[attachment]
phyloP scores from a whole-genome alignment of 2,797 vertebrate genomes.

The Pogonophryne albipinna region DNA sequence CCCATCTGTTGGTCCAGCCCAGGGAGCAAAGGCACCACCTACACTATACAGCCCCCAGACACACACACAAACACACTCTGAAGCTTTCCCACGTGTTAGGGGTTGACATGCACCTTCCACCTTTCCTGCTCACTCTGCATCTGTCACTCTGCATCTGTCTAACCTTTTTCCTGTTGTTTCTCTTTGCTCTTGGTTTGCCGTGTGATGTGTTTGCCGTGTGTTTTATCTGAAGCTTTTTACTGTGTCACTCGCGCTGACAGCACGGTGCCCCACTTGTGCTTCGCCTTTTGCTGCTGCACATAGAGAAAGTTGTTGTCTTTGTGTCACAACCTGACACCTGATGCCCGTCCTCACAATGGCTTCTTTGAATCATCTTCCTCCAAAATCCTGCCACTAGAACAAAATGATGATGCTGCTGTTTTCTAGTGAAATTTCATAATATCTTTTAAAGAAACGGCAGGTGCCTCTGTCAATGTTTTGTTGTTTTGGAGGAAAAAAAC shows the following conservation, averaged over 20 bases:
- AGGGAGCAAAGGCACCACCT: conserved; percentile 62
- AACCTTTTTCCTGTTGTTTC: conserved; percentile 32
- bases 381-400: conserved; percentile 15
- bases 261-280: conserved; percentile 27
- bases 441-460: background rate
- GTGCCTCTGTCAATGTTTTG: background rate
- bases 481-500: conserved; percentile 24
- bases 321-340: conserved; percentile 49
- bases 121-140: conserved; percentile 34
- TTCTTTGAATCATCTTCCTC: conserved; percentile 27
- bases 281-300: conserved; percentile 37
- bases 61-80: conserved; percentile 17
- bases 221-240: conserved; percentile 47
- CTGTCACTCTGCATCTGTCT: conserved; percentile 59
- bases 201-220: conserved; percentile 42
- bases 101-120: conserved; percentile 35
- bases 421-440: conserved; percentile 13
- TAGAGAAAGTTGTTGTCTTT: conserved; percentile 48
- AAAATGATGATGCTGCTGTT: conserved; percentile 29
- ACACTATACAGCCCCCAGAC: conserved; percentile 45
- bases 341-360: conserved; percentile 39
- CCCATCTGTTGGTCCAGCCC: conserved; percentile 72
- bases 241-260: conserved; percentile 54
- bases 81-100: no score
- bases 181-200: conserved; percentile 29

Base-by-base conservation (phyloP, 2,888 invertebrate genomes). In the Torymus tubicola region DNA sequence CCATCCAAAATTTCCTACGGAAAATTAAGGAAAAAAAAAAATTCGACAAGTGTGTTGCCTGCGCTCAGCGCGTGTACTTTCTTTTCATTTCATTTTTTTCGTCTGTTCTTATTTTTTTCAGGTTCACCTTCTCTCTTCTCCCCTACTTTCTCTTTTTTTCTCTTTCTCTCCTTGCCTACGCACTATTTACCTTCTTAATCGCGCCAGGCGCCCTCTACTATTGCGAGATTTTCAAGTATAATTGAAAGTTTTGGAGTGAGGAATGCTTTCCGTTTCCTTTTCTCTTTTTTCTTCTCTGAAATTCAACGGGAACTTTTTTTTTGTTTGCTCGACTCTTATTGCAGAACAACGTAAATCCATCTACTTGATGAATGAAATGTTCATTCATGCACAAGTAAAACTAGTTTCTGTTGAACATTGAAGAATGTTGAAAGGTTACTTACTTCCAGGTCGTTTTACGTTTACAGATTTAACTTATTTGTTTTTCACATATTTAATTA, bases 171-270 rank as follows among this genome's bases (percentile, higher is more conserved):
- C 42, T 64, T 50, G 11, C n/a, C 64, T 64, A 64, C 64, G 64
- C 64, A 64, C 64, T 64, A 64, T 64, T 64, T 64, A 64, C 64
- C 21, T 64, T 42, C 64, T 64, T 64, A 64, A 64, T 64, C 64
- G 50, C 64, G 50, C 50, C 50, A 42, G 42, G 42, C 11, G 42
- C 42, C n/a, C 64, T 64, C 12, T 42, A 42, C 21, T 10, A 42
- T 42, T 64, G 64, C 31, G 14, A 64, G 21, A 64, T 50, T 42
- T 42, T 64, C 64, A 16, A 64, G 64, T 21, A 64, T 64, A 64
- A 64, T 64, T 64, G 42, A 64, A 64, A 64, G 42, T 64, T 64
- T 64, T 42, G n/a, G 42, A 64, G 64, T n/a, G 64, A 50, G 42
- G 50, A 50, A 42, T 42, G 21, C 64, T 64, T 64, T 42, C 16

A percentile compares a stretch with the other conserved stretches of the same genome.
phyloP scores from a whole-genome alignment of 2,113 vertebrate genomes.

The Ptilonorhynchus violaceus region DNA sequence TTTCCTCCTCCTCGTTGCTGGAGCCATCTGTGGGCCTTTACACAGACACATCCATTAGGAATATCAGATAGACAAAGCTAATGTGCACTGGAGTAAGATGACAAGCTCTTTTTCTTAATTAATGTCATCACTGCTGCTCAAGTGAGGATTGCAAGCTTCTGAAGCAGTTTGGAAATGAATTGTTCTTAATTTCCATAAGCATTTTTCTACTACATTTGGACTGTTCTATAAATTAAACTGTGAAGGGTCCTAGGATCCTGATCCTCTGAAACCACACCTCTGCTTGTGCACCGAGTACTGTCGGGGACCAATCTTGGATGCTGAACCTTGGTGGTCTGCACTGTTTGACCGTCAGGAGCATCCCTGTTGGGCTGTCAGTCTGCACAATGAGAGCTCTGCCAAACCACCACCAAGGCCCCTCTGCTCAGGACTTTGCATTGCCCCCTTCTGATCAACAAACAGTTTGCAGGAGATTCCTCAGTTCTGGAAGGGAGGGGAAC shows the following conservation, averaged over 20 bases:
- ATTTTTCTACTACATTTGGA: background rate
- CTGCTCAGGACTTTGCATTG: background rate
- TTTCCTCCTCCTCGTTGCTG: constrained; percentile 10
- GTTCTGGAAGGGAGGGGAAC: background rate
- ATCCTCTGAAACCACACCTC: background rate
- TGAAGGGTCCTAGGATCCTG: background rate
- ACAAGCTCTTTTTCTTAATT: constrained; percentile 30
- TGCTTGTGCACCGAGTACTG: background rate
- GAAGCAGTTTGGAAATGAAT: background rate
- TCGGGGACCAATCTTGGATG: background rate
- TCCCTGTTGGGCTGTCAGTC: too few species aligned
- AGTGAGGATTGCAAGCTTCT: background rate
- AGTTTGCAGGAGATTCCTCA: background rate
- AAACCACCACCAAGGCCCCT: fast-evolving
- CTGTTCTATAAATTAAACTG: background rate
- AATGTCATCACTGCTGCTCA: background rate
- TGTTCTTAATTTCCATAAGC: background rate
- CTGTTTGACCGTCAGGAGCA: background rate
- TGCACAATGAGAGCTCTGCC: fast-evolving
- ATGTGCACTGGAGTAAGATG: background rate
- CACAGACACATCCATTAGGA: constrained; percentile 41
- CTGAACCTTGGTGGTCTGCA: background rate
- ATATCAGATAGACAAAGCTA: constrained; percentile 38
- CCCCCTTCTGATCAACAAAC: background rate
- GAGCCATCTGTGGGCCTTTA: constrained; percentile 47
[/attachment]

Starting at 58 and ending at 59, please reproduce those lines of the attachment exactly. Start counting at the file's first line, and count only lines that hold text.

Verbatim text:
- TGTTCTTAATTTCCATAAGC: background rate
- CTGTTTGACCGTCAGGAGCA: background rate